The jeans are J Brand (the style is Steve), the Birkenstocks came from eBay, the white blouse was on the five dollar rack in a local hippie store. The bag, which is hard to see but nonetheless sitting on my right is a Vivienne Westwood and one of the great thrift store finds of 2008. It cost me $12.00. My swimmers (just visible under the blouse) are from the Land End catalogue, a document which brings me great joy now that our dollar has parity with the US dollar.

I'm chilling in black and white next to the old Culburra lighthouse. Sadly this lovely building is abandoned; the trash inside suggested that it provides privacy and shelter for local teenagers.
For me it provides a bit of fuel for the imagination wherein I somehow magically inherit the old building, restore it and spend the rest of my days preventing shipwrecks.

Oh, and here's a better look at the bag. For those of you who love Vivienne Westwood, note that she even gives a waist line to the simplest messenger bag.

Wednesday, December 29, 2010

Every baby rat counts

From an early age I was adamant I'd never get married. My views were cemented in my teens when I stumbled across, and managed to comprehend mostly, books including The Female Eunuch, The Women's Room and The Feminine Mystique. I was lucky enough to meet a decent man early on who was keen to get married but not keen to push an issue to which I was so opposed.

So we lived together. We had a tatty couch, lots of spag bol dinner parties and sardonic cat called Biskitt who liked to set up her own indoor safari parks. We were forever tracking down and releasing some terrified piece of wild life Biskitt had brought home for her hunting pleasure. (For the squeamish amongst you I hasten to add that well-fed, middle class Biskitt never managed a kill.)

One evening it was an infant rat, trembling behind one of my chatty chain store cushions. My partner fetched his heavy canvas work gloves from the car, the pair he uses when working in the bush, and retrieved the little rodent from its hiding place. He held it up gently, smiled at it and then carefully turned his cupped hands to me so I could see it too. "Isn't it beautiful?" he said softly.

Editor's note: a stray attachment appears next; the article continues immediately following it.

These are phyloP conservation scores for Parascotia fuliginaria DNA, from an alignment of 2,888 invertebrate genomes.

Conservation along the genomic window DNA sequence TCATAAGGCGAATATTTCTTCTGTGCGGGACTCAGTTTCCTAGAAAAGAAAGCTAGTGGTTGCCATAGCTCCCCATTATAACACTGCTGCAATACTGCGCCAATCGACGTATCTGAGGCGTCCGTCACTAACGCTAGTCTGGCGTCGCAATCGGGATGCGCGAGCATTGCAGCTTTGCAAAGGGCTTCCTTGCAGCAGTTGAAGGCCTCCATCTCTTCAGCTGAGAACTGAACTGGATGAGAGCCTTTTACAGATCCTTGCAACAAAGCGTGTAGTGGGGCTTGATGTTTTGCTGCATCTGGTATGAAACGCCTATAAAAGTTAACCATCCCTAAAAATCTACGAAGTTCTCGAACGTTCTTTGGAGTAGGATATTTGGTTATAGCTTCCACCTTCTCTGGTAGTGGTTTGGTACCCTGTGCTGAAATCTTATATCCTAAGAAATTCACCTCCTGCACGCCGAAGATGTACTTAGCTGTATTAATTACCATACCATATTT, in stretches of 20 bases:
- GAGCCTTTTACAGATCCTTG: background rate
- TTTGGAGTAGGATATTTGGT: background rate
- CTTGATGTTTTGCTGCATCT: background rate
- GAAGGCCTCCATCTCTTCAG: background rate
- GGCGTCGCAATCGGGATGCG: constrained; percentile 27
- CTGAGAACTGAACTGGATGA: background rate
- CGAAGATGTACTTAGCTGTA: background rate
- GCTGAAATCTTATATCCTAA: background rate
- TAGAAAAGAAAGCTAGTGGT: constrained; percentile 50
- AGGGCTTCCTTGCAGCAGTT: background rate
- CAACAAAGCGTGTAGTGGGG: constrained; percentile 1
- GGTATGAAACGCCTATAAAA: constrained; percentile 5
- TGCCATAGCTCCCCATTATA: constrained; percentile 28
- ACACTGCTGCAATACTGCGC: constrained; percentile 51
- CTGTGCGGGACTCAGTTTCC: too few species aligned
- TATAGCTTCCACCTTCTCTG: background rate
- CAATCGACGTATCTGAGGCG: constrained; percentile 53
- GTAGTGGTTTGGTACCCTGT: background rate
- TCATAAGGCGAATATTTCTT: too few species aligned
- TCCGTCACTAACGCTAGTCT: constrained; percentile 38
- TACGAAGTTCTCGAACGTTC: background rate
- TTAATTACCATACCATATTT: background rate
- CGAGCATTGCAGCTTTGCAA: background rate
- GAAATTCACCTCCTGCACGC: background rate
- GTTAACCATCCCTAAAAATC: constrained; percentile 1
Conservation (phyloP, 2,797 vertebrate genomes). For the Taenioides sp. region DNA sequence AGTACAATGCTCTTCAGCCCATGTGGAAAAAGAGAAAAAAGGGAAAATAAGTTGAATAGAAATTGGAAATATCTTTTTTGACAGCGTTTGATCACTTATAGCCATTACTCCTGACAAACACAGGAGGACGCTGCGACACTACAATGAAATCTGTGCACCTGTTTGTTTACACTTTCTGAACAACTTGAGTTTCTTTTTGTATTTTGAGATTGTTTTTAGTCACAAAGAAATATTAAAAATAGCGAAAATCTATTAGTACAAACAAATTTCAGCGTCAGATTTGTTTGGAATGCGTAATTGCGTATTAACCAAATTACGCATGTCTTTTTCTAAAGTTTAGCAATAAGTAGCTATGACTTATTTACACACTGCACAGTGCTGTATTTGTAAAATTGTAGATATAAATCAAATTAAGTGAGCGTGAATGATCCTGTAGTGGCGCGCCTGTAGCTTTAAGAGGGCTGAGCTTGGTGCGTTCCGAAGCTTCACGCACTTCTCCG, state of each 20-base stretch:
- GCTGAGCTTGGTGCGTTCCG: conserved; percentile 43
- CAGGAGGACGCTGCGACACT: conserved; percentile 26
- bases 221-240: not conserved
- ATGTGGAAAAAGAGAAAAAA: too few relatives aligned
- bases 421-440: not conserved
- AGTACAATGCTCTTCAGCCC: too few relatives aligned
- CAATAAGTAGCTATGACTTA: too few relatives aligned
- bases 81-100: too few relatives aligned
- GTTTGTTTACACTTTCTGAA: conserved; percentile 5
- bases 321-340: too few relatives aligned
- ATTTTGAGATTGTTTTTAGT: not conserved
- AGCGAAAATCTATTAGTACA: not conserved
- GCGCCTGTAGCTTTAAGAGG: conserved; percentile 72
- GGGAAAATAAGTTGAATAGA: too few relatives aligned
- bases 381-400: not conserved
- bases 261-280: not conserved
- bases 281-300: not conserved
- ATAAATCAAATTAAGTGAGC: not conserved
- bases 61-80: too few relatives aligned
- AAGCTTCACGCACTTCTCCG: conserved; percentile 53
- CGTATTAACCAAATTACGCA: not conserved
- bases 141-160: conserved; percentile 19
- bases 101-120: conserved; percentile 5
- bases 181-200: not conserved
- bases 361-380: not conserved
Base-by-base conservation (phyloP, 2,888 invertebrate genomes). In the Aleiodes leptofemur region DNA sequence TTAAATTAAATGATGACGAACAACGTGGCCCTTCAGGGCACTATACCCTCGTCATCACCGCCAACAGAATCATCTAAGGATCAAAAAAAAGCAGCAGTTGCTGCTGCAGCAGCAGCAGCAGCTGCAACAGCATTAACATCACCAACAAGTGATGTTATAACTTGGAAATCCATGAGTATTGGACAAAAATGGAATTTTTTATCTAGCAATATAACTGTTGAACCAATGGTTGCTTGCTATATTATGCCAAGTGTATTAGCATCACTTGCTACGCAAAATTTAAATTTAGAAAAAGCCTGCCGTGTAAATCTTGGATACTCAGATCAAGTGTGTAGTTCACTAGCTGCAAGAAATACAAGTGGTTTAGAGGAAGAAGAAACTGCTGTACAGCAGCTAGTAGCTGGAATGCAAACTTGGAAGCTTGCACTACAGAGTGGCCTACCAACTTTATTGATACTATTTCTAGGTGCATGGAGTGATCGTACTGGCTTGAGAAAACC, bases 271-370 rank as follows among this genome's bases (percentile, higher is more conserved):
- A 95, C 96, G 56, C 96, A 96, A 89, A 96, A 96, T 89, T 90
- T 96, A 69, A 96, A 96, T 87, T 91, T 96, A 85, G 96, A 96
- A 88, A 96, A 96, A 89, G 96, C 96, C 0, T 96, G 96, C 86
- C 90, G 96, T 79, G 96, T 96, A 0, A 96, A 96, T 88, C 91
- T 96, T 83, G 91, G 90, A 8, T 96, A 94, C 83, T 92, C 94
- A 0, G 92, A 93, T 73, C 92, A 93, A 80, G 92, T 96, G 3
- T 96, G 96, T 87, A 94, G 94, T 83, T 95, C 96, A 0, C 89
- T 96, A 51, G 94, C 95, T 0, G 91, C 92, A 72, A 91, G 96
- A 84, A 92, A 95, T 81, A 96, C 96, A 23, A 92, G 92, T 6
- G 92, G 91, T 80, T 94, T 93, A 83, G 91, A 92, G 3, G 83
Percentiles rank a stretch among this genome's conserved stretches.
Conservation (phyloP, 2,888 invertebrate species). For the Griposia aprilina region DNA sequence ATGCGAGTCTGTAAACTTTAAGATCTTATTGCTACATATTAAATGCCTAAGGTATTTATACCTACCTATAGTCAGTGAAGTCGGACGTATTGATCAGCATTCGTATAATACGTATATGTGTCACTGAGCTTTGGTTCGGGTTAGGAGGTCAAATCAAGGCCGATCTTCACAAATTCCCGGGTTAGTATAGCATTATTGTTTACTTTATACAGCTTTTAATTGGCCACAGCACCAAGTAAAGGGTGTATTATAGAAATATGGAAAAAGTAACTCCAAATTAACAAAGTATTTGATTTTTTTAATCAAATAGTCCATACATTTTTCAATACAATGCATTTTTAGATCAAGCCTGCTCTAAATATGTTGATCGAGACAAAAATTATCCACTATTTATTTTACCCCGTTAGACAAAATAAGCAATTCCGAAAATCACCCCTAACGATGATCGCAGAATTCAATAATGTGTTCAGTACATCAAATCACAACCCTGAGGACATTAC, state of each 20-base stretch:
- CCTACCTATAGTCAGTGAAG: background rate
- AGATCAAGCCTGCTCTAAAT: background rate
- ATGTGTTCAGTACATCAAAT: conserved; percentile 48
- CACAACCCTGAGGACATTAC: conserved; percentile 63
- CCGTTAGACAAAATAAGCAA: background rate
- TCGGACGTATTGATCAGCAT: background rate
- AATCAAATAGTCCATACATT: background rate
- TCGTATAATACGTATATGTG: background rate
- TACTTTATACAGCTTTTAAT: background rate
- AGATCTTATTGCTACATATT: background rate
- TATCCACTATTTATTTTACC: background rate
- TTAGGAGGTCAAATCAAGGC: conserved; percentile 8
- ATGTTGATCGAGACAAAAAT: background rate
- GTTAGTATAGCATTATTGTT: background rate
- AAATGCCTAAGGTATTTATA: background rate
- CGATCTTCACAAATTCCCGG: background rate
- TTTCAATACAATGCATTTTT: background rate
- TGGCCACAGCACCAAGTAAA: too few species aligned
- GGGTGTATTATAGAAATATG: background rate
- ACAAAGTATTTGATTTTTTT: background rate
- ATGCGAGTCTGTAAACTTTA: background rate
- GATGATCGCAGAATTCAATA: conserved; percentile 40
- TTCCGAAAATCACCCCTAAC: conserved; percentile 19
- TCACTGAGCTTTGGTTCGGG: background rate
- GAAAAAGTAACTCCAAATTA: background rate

I knew there were few men so kind and so gentle who would see the value, purpose and aesthetics of a baby rat before releasing it safely down near the flour mill at the end of the lane. I decided that if I were to sign a legally binding contract to declare my exclusive alignment to anyone it would be such a man.

That he turned out to be the kind of man who would order from London a rare Mulberry Bayswater, the elusive one designed to carry the Macbook his clumsy disorganised wife lugs to and from the office on a regular basis, is an added bonus.

And as for his perfect choice of stocking stuffers - well, sometimes you just get lucky.

Tuesday, December 28, 2010

What's not to like

Christmas was a very happy affair in my corner of the world. It started on Christmas Eve, when we had the first feast with my sister in-law, her husband and three sons. My oldest nephew - just turned ten - made excellent biscuits that he served us with coffee after his mother had fed us a beautiful meal of pork and vegetables.

This young man is promising to be a great cook as well as a prudent housekeeper. Here he demonstrates a perfect use for the leftover chocolate ganache that filled the biscuits:

As always we celebrated Christmas Day at our house with many portions of both our families. It was bright and sunny but not too hot to make quaffing kilos of roasted meats and plum pudding difficult.

The highlight of Christmas for all of us is my mother-in-law's pudding. My brothers start inquiring about the pudding from about September onwards.

You have to be quick to see the pudding in all its glory. It doesn't last long.

If you look closely you'll see the washing up piling up in the sink in the background. Here's where I make my Christmas confession: I actually enjoy the clean up.

I hope you all had a wonderful Christmas in what ever way you chose to mark the day. Tomorrow's post will be about the gifts Santa left; as always he met and exceeded my expectations.

Did you have a lovely Christmas? What happened?

Monday, December 27, 2010

There's a pawnshop on the corner in King Street east of Petersham

I have always wanted a gold toe ring but the few I have seen are garish, ugly, too overpriced or not really gold. To compensate for this tiny gap in my life I often have my toenails painted gold, especially in summer. I once read a woman describing gold polish as making her toes "into ten little jewels".